"So I just told myself to calm down and get on with it - and then I calmed down and got on
The death threats have also subsided, she says, and so Palaszczuk is back to bobbing about the Pacific Ocean on rare days off and chatting to people on their boogie boards, or down at the local shops.
"I'm not going to let anyone make me feel that way again," she says firmly.
"The fact is we are living in times when tough decisions have to be made, and I am the one that has to make them. The buck ultimately stops with me, so I have to be prepared for whatever comes with that."
Palaszczuk says she understands some of those decisions; her rigid stance on border closures and her inflexibility around bending the rules for medical treatments, deathbed visits or funeral attendance are not popular.
"When I see a headline or someone sends me a letter that says, 'Have you no heart, Premier?' it's awful because I do, and I have also had a little of my own experiences with the rules, so I do get it.
"My Uncle Joe, who was my mum's sister's husband passed away about a month ago, he was at the hospital during the time when people were not allowed in, so his family couldn't go and see him. I couldn't stay with my grandmother Beryl when she passed in June last year. Only two people were allowed to be with her, so Mum and her sister went. And I was extremely close to her, I loved her very much.
"I did manage to see her the night before she died, I was allowed to go in by myself, and I told her how much she had meant to me and how much I loved her."
Palaszczuk chuckles, remembering Beryl, her maternal grandmother who died at age 96, and who lived in a small weatherboard cottage in Durack in Brisbane's west for most of her long life.
"I was telling her all of this, how much she had meant to me, and then she said very clearly 'I'm not going anywhere yet, Annastacia …'"
Neither, it appears, much to the chagrin of her political enemies, is Palaszczuk.
"I've got a lot of energy left for the role, and a lot of passion," she says. "We have a lot of work to do during and post pandemic, and I'm here for as long as the people want me to be here."
Palaszczuk is at the helm of a third, historic term, and should she see out its four years, will overtake the record of Labor alumni Peter Beattie, and be well on her way to becoming the party's longest-serving leader.
Not bad for someone who was long encumbered with the unflattering moniker of the "accidental Premier".
It is now part of Labor Party folklore; how Palaszczuk took up the mantle of Opposition leader when no-one else wanted it, the last woman standing leading a party so decimated by Campbell Newman's stomping 2012 win that the joke back then was that the Labor Party travelled together in a Tarago. How she then surprised everybody by winning the 2015 state election, delivering 35 new seats to Labor, then winning again in 2017, and once more in last year's October State election - the pandemic, many believe, heavily tipping the result in Labor's favour.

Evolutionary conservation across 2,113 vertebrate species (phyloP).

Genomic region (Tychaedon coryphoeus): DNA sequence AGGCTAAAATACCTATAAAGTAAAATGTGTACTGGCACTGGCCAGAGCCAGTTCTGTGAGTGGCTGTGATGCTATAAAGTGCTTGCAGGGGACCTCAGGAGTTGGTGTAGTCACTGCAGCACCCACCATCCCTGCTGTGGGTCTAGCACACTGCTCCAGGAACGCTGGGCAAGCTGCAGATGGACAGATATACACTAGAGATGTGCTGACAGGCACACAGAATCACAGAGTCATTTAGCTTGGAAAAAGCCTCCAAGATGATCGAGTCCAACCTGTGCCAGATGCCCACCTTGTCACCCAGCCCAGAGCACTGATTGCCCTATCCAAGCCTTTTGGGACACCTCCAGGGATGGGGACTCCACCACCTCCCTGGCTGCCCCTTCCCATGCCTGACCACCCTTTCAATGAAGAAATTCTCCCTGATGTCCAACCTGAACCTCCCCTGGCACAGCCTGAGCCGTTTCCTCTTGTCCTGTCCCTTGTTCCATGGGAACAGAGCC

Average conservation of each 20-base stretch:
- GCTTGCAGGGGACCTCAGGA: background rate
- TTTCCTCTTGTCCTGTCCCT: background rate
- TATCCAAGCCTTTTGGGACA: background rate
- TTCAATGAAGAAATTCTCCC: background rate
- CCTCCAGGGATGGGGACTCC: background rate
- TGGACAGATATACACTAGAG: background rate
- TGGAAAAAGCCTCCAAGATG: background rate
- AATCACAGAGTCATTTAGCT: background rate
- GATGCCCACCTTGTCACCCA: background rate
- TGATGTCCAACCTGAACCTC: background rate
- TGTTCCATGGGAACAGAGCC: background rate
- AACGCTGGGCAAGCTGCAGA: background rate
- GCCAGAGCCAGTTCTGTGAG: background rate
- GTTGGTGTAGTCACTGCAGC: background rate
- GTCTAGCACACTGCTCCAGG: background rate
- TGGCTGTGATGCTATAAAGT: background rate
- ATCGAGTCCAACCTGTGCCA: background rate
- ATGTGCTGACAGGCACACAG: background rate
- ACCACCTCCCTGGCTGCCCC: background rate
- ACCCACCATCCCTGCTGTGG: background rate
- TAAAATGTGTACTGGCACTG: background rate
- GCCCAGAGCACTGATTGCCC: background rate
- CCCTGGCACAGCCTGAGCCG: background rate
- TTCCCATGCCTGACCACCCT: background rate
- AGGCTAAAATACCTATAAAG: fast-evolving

But whether or not her "keeping Queenslanders safe" mantra throughout the COVID-19 crisis won the day is now something of a moot point. The real takeaway is that people underestimate Palaszczuk at their peril, a tongue twister that has proven to be true again and again.
"Never underestimate a woman," she says, "I tell my nieces all the time, be strong, be confident, and take every single opportunity when it comes to you - I always have."
Nevertheless, Palaszczuk agrees that the 2021 version of herself is a far cry from 2012's.
"I have learnt so much since I was in Opposition, and COVID in particular has been a very steep learning curve.
"It has taught me to trust my instincts and to stand my ground, I think these days, post 50, I am extremely comfortable in my own skin, in my friends, in my family, and in my job."
Comfortable enough, apparently, to send that infamous text to her counterpart in New South Wales. Berejiklian revealed in November last year that, in response to a text she sent Palaszczuk congratulating her on Labor's state election win, and adding "Hope we can work together to get our borders open", Palaszczuk replied a few days later - after a State of Origin win - with just one word: "Queenslander".
Labelled "bratty", "gloating" and "immature", Palaszczuk insists the text was instead intended to be "cheeky".
"I just thought in the midst of this pandemic, we have this sport that brings people together and this intense rivalry, and so I was being a bit cheeky, trying to bring a bit of relief to the intense pressure we were both under." Palaszczuk pauses. "She didn't reply though," she says.
The relationship, and rumoured bitter feud, between Berejiklian and Palaszczuk is a fascinating one, in part because of the similarities in their backstories, as illustrated by the cadence of their surnames.
Berejiklian's Armenian parents came to Australia from Syria and Jerusalem in the 1960s; her father, Krikor working as a boilermaker and welder at the Sydney Opera House for a time. Palaszczuk is the granddaughter of Leo, also a boilermaker, who arrived in Australia from Poland after World War Two, after spending seven years in a Nazi work camp.